There is a growing demand for data to track the changing state of biodiversity, such as trends in species’ populations. This Collaborative Fund project is undertaking the first global audit of biodiversity monitoring, identifying where the main gaps lie, both spatially and taxonomically, and assessing how they could most efficiently be filled. Outputs from this project will feed into work undertaken as part of agreements such as the Convention on Biological Diversity (CBD).
The following blog is written by Ian Burfield, Global Science Coordinator (Programmes), BirdLife International and Project Team Lead.
The project started in November 2017 and is progressing well. One of the first activities was an inception workshop to refine the scope of the audit, which was held at the David Attenborough Building and involved 13 different organisations and networks. In addition to the project partners (BirdLife International, RSPB, UNEP-WCMC, IUCN and the University of Cambridge: Department of Zoology, University of Cambridge: Centre for the Study of Existential Risk and ZSL), representatives from the following organisations also attended:
- DICE, University of Kent
- Group on Earth Observations Biodiversity Observation Network (GEO BON)
- Institute for Sustainability, Newcastle University
- Wetlands International
The workshop was successful in honing the focus of the project, which is to produce a near-comprehensive audit of schemes that are primarily designed to track changes in species abundance or occurrence over time. The workshop also helped to refine the process by which information on monitoring schemes and data would be collected. The project will identify these schemes by proactively searching the internet and scientific literature, and by conducting a questionnaire survey. It will then ground-truth the representativeness of the results by conducting ‘deep dives’ into the biodiversity monitoring conducted by a sample of countries.
Workshop attendees also fed into the development of the project researcher job description (Biodiversity Monitoring Project Assistant). Following a competitive recruitment process in January 2018, Dr Caroline Moussy was appointed. Caro is based at BirdLife International, in the David Attenborough Building.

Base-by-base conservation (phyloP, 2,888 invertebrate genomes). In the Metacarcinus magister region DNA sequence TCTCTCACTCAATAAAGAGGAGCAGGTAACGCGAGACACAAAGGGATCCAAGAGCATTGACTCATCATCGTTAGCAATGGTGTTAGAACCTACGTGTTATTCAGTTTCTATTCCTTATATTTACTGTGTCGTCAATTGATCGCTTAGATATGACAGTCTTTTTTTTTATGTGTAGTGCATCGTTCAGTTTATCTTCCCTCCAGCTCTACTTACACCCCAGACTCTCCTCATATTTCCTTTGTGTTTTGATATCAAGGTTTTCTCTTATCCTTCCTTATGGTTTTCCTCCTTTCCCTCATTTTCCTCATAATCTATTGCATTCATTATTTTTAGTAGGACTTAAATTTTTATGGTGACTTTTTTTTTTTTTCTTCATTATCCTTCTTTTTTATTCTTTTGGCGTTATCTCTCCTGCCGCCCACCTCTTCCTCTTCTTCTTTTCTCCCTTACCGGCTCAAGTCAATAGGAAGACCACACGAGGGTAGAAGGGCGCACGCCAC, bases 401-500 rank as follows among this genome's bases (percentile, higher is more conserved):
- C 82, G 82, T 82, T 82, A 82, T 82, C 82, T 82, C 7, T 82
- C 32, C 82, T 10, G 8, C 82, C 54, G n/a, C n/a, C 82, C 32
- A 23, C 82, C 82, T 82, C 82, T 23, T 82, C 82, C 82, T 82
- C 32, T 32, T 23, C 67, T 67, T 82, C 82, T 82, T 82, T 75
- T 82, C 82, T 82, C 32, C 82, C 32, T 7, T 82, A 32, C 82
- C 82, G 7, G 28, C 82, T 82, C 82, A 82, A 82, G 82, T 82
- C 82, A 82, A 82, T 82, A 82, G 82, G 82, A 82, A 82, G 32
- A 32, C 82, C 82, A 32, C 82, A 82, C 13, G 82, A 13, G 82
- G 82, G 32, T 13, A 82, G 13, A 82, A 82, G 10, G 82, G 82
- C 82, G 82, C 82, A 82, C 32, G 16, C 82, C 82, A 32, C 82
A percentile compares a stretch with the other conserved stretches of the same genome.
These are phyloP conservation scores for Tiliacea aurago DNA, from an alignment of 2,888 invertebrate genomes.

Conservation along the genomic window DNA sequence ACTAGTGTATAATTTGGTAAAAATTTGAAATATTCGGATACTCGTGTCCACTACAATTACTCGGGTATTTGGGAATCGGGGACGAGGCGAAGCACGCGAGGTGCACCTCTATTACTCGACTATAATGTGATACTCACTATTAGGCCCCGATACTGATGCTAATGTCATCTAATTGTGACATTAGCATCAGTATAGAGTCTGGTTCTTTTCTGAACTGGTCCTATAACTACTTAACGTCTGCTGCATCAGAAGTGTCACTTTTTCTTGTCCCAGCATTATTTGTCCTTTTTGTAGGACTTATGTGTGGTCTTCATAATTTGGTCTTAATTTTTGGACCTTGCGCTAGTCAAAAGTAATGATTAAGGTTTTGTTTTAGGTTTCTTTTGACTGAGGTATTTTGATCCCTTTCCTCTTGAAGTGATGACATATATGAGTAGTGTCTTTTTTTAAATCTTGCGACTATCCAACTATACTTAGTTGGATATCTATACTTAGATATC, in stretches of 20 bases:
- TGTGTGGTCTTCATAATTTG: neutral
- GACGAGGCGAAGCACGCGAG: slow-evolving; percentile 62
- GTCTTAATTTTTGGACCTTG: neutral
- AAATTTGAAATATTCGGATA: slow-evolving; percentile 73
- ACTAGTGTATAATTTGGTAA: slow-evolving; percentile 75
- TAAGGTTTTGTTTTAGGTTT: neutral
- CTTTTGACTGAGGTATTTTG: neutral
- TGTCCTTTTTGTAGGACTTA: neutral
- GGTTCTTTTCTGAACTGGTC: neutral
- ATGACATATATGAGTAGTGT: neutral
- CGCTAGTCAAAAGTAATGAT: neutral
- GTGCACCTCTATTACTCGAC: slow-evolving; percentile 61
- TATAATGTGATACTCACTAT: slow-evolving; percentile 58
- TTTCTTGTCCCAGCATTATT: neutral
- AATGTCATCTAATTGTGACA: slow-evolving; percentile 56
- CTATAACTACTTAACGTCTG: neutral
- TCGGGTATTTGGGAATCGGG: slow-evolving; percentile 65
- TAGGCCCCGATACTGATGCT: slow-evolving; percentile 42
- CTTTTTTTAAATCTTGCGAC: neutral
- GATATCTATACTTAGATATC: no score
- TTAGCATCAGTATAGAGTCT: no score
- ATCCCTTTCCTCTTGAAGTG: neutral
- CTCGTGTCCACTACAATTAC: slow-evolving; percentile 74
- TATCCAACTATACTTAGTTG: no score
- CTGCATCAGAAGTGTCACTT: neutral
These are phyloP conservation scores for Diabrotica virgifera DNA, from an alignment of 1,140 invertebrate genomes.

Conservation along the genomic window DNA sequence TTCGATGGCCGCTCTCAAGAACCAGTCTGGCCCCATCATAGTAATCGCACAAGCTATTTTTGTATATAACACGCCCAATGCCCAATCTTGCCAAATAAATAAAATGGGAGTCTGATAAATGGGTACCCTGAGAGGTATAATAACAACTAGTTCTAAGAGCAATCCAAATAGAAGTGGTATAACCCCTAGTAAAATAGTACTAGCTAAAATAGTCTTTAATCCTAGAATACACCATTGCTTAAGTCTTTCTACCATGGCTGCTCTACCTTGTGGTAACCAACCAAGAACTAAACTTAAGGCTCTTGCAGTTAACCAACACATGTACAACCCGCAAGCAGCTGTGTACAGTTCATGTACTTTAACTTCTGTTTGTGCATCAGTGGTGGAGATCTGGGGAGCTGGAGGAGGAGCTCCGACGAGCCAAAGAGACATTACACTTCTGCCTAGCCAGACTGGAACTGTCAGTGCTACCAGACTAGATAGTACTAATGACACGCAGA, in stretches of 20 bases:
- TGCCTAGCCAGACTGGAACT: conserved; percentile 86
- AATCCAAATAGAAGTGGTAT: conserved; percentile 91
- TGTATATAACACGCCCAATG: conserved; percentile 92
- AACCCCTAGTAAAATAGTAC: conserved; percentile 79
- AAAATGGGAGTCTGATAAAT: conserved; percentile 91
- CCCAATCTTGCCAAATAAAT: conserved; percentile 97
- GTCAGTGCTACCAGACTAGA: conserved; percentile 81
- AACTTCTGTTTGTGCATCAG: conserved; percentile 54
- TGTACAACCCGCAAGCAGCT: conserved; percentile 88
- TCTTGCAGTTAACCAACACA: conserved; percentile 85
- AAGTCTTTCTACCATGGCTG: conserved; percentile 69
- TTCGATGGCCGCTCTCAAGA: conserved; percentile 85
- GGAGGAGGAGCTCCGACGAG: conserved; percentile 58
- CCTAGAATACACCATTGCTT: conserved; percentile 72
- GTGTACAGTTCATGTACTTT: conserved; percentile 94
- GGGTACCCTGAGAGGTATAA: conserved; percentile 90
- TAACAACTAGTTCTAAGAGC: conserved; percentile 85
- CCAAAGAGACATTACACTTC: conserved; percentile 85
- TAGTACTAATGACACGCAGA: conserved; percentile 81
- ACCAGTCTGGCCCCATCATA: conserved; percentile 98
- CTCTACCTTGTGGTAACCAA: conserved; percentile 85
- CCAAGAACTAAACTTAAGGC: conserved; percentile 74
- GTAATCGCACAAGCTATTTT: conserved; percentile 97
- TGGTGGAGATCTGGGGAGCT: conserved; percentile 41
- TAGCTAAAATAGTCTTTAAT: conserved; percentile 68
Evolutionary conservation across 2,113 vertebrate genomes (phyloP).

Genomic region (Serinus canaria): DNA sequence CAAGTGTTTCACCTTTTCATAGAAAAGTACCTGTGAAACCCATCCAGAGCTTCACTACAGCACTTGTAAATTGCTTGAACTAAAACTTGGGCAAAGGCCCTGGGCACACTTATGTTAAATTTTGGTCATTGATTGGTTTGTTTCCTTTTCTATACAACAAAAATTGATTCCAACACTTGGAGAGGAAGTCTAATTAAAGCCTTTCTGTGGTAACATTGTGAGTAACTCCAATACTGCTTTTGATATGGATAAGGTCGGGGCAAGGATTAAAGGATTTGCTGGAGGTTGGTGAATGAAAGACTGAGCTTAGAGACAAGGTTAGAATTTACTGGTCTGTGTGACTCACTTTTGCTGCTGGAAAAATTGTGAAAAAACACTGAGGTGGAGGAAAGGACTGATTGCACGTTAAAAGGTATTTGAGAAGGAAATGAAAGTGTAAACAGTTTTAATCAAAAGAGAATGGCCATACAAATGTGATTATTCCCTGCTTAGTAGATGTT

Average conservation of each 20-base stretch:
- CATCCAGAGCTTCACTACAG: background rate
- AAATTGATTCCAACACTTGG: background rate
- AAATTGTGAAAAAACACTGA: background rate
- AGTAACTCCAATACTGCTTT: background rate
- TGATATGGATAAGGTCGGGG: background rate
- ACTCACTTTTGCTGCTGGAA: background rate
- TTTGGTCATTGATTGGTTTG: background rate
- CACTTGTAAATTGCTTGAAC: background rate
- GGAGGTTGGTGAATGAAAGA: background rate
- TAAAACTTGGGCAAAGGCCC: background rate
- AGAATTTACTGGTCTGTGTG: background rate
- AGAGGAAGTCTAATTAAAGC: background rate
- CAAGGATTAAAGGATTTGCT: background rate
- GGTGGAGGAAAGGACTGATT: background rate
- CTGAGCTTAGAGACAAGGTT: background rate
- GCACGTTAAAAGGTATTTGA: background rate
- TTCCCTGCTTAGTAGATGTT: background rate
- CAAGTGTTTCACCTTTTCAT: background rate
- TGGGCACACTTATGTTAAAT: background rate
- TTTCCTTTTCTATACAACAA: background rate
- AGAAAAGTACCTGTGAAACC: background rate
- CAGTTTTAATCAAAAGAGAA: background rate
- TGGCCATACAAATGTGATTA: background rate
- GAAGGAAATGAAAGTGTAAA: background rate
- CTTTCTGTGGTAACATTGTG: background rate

The life of a project researcher
Caro’s first few weeks involved familiarisation with project documentation and relevant scientific literature, and planning the work required. She then held in-depth bilateral discussions with each of the project team members and associated experts, to find out more about what they can offer to the project. She then elaborated a draft structure for the database of monitoring schemes, before trialling how long it took to detect relevant monitoring schemes via web searches. Crucially, this pilot determined how much time should be allocated to searching using different terms, based on the rate at which the detection of new schemes began to level off.
In March 2018, Caro, presented the project at two global teleconferences of the IUCN SSC Species Monitoring Specialist Group (chaired by PJ Stephenson, one of the project co-supervisors). She was able to answer their questions, take on board their feedback, and seek their support. Caro has also forged good links with colleagues at GEO BON.
The selection criteria for the monitoring schemes and the structure of the database have now been finalised, and the associated questionnaire form has been disseminated widely (https://www.surveymonkey.com/r/speciesmonitoring). The project team and wider network have asked the coordinators of known biodiversity monitoring schemes to populate the form and thereby the database. Once populated, the contents of the database will be verified and analysed.
A series of dedicated pages about the project can be viewed on the website of the Species Monitoring Specialist Group. These pages are attracting a lot of interest, thanks to their promotion via social media, with visitors from over 40 countries.
All of the project outputs will be available from the project page on the CCI website.